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Why structs cannot have destructors?

I know that structs in .NET do not have destructor, but its not exactly clear why they are limited in this way.

What technical reason that prevents structs to have destructor?

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marked as duplicate by Henk Holterman, Marc Gravell Jun 28 '12 at 10:00

This question has been asked before and already has an answer. If those answers do not fully address your question, please ask a new question.

Structs are never Garbage-collected. A dtor would never be called. So it was made illegal. – Henk Holterman Jun 28 '12 at 9:30
@HenkHolterman , structs are valuetype, and value-type variables are not garbage-collected, they just fall off the stack when they fall out of scope. Is this the reason structs doesn't have destructor? – Sujit Jun 28 '12 at 9:40
Yes. ........... – Henk Holterman Jun 28 '12 at 9:41
up vote 2 down vote accepted


A struct cannot have a destructor. A destructor is just an override of object.Finalize in disguise, and structs, being value types, are not subject to garbage collection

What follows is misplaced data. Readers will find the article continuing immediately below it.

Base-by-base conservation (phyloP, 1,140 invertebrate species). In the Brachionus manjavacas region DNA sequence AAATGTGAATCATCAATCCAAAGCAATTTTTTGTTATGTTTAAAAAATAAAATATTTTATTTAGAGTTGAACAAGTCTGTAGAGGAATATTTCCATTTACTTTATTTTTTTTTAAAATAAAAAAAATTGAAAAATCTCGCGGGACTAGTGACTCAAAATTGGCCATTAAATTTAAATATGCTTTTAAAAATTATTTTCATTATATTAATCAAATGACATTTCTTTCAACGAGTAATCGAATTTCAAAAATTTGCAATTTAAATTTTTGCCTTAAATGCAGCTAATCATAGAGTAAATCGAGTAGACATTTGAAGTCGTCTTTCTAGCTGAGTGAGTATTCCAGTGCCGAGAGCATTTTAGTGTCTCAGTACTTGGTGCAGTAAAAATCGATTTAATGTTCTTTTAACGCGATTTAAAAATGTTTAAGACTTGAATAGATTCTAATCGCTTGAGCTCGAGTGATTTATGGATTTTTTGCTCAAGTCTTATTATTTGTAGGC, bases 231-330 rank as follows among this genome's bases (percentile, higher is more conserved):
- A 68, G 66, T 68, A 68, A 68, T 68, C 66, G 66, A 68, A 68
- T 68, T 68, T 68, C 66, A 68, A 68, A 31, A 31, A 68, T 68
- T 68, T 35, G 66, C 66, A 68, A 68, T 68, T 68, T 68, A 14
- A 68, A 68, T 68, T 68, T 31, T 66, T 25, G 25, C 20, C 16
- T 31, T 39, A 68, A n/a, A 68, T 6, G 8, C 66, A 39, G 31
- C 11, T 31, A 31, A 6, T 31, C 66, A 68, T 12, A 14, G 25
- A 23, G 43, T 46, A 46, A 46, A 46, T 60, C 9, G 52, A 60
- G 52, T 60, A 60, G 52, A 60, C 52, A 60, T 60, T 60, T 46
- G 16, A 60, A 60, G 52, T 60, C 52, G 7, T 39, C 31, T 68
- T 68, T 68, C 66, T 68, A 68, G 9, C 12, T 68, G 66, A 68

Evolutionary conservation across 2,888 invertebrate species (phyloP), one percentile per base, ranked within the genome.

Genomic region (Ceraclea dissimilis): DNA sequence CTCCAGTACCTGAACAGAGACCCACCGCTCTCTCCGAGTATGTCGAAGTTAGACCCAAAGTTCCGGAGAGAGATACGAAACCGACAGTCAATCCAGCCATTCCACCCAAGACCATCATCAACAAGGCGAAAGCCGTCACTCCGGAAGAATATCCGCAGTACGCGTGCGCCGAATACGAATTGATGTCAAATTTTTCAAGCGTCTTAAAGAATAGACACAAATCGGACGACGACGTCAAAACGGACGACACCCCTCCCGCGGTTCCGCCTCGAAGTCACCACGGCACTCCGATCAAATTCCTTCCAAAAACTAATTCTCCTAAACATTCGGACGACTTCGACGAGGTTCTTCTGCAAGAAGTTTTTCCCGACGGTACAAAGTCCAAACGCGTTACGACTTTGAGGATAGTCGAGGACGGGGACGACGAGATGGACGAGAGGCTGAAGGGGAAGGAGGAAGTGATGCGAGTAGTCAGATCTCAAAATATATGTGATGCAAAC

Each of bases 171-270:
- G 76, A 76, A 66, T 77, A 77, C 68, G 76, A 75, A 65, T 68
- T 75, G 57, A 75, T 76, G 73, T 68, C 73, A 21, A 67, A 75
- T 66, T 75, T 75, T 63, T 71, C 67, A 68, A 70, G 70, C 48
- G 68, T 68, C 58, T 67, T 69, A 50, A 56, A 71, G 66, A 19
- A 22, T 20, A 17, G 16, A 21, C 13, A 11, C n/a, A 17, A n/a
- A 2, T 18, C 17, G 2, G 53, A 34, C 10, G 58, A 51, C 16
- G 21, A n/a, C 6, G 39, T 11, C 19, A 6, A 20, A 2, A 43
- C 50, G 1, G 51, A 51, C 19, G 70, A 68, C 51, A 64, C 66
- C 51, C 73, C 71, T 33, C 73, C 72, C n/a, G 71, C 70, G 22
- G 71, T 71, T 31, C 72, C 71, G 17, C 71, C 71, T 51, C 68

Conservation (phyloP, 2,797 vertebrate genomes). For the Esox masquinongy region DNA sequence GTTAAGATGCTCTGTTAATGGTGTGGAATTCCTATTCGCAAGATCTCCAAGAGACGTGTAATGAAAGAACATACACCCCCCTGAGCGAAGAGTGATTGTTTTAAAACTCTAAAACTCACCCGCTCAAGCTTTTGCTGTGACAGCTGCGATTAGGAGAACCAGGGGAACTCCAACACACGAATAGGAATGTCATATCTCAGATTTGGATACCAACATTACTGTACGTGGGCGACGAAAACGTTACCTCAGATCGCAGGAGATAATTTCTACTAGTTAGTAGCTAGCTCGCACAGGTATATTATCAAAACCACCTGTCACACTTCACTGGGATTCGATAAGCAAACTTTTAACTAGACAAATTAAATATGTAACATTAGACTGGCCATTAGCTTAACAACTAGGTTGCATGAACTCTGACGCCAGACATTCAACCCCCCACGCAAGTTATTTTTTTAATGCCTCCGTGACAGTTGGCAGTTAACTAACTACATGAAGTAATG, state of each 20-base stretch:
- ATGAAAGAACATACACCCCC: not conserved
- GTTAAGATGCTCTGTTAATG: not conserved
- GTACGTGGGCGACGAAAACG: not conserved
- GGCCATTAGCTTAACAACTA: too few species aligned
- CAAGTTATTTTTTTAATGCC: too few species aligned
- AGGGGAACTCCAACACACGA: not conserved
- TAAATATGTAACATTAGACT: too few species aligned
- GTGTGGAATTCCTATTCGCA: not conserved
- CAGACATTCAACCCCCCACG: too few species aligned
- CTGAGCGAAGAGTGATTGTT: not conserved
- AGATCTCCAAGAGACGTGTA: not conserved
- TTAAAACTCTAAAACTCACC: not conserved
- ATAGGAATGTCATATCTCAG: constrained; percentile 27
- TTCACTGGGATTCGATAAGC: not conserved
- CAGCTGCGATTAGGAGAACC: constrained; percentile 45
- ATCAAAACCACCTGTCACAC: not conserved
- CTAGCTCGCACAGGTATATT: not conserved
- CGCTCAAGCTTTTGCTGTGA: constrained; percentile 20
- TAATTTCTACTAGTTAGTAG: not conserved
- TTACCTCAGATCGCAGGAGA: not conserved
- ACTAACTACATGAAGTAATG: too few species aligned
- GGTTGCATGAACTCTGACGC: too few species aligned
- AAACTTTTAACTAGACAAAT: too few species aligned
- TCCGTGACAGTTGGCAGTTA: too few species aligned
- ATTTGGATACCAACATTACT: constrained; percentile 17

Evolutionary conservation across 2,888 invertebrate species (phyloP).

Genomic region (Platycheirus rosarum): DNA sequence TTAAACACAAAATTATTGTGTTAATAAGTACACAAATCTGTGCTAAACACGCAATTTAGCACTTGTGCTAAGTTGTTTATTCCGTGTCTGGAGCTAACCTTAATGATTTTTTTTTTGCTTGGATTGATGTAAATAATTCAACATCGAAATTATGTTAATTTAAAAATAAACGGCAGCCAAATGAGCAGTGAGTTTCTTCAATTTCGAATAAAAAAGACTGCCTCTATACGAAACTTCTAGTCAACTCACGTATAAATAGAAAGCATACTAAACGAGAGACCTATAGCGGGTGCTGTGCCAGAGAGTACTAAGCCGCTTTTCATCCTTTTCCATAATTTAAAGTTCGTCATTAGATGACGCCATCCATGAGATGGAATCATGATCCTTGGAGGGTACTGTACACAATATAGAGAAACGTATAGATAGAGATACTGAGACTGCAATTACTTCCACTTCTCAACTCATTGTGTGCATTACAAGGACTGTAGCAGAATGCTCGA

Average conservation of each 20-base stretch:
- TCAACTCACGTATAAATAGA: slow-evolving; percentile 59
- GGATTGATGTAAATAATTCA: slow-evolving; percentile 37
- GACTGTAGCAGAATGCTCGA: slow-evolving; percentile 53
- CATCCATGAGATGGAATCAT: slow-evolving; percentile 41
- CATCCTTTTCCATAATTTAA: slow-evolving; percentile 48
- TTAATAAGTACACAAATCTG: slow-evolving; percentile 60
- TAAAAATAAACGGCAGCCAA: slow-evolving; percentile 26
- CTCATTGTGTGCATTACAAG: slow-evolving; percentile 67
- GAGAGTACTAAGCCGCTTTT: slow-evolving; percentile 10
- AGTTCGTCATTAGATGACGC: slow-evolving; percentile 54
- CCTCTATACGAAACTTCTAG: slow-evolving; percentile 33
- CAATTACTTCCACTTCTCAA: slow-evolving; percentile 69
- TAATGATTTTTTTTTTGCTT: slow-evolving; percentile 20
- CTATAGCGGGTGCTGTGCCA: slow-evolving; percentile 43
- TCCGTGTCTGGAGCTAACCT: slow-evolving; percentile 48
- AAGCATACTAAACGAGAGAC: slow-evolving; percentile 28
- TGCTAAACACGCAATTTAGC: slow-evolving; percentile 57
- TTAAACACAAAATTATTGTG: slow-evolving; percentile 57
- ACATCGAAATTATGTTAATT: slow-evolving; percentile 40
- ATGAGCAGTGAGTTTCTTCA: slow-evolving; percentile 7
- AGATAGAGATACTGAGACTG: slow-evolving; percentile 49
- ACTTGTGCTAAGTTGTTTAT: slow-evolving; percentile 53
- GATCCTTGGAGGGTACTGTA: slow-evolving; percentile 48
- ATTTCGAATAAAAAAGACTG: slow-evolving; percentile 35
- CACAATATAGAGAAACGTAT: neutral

Also See Destructors

Destructors cannot be defined in structs. They are only used with classes.

The destructor implicitly calls Finalize on the object's base class.

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Destructor (Finalize) in C# is called implicitly from GC. It is used to free up the memory allocated in Heap. Reference type objects are stored in Heap. GC allocates and deallocate memory for only reference type and uses heap.

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It is not true to say "stored in Stack". Structs can be on the heap too; fields (directly or indirectly) on classes, arrays, captured variables, iterator blocks, etc – Marc Gravell Jun 28 '12 at 9:59

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